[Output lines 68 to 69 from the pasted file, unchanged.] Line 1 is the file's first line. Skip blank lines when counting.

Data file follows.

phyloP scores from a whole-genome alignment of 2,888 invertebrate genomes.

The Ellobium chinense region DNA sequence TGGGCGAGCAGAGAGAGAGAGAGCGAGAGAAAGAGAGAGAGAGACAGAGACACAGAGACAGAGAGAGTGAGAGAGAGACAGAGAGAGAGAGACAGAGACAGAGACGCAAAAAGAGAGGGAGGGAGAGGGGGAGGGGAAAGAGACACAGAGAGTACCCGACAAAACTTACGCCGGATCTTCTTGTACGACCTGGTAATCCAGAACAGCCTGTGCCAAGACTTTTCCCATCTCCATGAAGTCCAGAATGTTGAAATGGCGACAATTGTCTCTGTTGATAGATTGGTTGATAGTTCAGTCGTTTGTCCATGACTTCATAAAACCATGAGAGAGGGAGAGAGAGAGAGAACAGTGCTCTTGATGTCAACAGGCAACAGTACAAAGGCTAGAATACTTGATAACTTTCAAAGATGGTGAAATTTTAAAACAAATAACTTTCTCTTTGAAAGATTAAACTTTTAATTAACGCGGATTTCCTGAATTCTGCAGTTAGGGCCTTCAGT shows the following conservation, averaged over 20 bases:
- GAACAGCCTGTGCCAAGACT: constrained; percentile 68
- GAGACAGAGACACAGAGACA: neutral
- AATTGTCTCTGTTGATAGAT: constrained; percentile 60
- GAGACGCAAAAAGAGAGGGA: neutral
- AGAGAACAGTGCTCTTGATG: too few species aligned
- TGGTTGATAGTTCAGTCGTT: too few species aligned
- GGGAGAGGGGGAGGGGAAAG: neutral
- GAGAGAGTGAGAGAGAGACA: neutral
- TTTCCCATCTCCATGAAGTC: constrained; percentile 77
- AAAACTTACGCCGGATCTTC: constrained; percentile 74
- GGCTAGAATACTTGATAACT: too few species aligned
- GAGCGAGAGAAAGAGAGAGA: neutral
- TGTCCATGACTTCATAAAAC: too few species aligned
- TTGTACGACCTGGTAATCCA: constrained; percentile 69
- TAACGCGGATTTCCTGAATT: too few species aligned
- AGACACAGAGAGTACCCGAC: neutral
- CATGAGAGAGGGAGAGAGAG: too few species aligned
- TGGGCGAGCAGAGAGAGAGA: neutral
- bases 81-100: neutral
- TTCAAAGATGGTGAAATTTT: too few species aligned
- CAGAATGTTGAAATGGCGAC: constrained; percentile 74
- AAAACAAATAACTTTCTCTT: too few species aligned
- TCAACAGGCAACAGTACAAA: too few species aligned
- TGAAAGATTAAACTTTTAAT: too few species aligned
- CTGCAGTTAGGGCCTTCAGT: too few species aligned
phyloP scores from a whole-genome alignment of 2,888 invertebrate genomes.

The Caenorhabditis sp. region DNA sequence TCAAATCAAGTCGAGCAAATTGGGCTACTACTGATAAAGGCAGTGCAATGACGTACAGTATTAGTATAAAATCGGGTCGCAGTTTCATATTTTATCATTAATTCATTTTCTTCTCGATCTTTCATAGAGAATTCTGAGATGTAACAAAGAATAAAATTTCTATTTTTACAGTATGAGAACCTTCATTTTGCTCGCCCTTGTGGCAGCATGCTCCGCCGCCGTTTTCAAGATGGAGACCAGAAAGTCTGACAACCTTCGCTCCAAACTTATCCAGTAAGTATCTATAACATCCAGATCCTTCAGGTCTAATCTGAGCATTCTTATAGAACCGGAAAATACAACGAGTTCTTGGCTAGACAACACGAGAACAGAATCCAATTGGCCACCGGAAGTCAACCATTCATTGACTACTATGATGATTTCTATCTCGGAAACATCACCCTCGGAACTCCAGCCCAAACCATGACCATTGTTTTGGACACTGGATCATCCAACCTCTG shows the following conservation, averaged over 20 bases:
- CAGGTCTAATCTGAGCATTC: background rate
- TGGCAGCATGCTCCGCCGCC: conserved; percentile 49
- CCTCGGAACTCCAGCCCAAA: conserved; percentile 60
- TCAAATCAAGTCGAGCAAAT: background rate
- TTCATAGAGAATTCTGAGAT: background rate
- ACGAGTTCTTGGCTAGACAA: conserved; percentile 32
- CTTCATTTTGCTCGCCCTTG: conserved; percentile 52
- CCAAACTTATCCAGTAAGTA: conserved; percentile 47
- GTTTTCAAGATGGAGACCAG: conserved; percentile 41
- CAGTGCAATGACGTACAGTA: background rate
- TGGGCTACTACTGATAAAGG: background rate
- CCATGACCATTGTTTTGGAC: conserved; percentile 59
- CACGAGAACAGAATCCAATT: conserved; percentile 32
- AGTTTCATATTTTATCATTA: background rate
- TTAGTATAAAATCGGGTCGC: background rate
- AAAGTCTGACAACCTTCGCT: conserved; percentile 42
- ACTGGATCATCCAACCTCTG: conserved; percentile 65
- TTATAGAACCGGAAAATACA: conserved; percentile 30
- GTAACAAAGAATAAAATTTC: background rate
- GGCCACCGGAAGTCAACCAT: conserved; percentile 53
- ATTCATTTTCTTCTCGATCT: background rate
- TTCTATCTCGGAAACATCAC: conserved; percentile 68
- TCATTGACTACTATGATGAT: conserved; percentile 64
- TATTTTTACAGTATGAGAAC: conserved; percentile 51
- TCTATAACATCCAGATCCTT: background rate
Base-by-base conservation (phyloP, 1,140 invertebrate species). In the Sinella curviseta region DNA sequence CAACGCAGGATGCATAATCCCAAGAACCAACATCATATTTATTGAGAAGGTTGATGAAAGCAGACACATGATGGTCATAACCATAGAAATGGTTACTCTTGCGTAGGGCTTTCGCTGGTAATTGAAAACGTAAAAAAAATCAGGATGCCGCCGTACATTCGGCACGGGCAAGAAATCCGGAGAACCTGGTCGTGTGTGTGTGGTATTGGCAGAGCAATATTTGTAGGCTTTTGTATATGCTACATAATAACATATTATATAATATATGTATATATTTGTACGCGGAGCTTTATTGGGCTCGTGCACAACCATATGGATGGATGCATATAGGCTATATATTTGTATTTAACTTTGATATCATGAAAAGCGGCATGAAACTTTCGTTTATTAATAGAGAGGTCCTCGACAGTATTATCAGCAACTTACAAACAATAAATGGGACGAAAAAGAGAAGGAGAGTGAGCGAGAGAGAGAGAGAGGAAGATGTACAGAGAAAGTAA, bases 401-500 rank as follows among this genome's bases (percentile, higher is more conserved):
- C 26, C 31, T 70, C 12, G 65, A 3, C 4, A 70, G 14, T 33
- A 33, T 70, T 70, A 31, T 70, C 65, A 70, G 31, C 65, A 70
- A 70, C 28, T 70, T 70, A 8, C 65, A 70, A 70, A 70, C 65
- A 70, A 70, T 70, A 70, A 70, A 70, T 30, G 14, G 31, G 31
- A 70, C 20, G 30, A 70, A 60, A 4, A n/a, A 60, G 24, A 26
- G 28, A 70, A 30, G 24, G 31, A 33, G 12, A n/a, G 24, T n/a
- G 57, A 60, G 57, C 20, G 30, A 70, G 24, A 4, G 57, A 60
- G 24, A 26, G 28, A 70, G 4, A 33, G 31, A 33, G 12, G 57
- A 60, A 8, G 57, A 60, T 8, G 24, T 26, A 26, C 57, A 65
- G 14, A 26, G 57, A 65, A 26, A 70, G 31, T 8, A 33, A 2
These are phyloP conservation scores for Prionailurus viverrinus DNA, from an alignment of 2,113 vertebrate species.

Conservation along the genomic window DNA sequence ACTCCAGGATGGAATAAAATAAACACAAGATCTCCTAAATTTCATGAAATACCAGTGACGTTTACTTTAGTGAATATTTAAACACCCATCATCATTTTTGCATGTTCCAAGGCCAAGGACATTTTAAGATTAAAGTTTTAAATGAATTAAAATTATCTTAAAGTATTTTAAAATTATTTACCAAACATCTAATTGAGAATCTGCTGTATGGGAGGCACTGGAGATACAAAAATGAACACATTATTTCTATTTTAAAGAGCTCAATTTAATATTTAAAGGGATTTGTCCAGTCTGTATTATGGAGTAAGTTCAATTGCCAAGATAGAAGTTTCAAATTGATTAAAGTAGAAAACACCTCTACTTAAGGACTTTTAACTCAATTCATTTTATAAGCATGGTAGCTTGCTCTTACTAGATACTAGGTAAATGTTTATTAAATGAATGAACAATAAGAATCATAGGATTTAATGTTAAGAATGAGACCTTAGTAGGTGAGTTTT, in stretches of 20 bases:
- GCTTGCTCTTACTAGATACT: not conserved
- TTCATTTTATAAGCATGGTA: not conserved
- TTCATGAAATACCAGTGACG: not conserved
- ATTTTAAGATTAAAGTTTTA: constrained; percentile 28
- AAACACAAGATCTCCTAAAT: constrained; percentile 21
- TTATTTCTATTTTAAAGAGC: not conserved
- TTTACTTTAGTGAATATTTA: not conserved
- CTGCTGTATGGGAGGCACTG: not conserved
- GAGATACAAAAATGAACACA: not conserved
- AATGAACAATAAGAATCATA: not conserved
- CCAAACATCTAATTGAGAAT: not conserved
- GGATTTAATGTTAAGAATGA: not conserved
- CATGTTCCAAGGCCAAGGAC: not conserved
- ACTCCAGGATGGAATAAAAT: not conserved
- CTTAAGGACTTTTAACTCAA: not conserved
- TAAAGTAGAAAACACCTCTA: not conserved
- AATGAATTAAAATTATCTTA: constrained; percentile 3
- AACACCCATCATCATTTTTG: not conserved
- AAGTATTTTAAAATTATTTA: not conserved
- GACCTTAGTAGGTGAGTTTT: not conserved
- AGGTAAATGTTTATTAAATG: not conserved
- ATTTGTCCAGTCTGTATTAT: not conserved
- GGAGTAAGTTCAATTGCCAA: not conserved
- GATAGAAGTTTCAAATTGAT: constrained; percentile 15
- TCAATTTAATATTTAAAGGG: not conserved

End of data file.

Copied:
- GCTTGCTCTTACTAGATACT: not conserved
- TTCATTTTATAAGCATGGTA: not conserved